About two years Brad had been suffering big time from some sort of allergies for a couple years. But we couldn’t put our fingers on it because it was a year-round thing, not a seasonal thing. After I pestered him for months he finally made an appointment with an allergist (mostly because I found the allergist and sent Brad the phone number so he had no excuse not to make an appointment). Before he went to the appointment I jokingly said, “Wouldn’t it be funny if you were allergic to the dog?”
Brad went to the doctor and they performed an allergy skin test on his back, testing him for around 50 allergies.
The results: he’s allergic to several types of mold and dogs.
Yep, he’s allergic to our dog, Jack, who we’ve had since 2008. It perplexed us at first because Brad had a dog growing up. But the dog was a mostly outside dog. Looking back, it made sense why Brad was especially miserable when we would go to my parents’ house (they have 3 dogs) and his parents’ house (they have 2 dogs).
In case you or someone you know is allergic to dogs, I thought I’d share some things we’ve done to help alleviate Brad’s symptoms.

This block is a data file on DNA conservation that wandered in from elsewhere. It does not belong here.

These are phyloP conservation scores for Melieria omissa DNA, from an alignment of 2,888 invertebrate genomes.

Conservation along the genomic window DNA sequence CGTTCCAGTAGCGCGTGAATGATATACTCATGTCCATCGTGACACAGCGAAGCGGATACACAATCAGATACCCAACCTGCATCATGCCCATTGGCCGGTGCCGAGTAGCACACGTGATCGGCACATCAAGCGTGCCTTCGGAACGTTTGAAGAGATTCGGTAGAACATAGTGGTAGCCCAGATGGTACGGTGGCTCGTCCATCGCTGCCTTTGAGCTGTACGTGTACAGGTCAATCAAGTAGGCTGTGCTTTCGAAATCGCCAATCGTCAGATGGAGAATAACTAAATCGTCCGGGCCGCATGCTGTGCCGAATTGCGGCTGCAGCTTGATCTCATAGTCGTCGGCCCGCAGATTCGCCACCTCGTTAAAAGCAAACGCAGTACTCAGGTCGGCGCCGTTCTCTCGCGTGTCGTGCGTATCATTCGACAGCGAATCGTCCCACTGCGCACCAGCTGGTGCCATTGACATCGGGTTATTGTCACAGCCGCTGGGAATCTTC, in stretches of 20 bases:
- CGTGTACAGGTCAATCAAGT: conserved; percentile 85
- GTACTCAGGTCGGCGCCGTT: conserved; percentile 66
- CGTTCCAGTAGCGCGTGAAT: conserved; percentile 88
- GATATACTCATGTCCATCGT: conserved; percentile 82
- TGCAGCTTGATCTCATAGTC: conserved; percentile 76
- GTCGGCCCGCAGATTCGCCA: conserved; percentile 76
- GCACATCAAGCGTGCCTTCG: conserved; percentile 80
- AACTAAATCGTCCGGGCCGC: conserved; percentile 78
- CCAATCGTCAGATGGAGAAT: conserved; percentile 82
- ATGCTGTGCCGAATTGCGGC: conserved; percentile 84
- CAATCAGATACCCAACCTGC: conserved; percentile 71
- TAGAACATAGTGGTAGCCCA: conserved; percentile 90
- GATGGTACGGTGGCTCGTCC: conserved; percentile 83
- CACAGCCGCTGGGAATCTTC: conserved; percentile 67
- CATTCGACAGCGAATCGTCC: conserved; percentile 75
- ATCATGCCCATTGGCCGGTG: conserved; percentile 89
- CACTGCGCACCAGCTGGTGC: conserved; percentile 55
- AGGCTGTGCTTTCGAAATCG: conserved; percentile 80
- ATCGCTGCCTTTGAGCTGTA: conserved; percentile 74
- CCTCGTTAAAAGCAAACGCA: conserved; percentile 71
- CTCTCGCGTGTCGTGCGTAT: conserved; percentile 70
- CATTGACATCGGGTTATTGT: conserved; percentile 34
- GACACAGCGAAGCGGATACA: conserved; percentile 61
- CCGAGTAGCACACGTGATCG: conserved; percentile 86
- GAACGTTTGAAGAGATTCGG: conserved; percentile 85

1. Kick your dog out of your bedroom.
One of the first questions Brad’s allergist asked him was if Jack sleeps in bed with us. The answer to that has always been a big fat NOPE because I couldn’t do that. And that was a good decision because that would’ve been like sleeping with the enemy. However, Jack has always slept in his crate in our bedroom. Brad’s doctor recommended locating Jack’s crate to another room but we felt like we couldn’t do that to him after having him in our room for 6.5 years. But Jack has also always slept with a blanket or sheet over his kennel so I feel like that helps keep his hair and dander somewhat contained.
2. Clean often.
We try to vacuum at least twice a week to keep the pet dander and hair down in our house. We also wash Jack’s bedding and the blanket we cover his crate with often. About 6 months ago we invested in a new vacuum because our old hand-me-down finally bit the dust. Getting this new vacuum with an anti-allergen complete seal has made a huge difference.
3. Use an air cleaner.
Brad’s allergist also recommended getting an air cleaner for our bedroom. We never pulled the trigger on one, but a friend of ours has this one and he swears by it.
4. Reduce the carpeting in your home, especially the bedroom.
All of the bedrooms, closets, and our great room have carpet. And carpet holds on to allergens more than hard surface floors like wood, laminate, and tile. I’ve told Brad multiple times I’d be fine with ditching the carpet in our bedroom and great room if that would help with him symptoms. But apparently he’s a delicate flower because he told me he didn’t like the idea of his feet touching cold flooring when getting out of bed in the morning. To which I replied, “Uh, there’s these things called ‘slippers’.” He still hasn’t taken me up on my offer.
5. Bathe your dog often.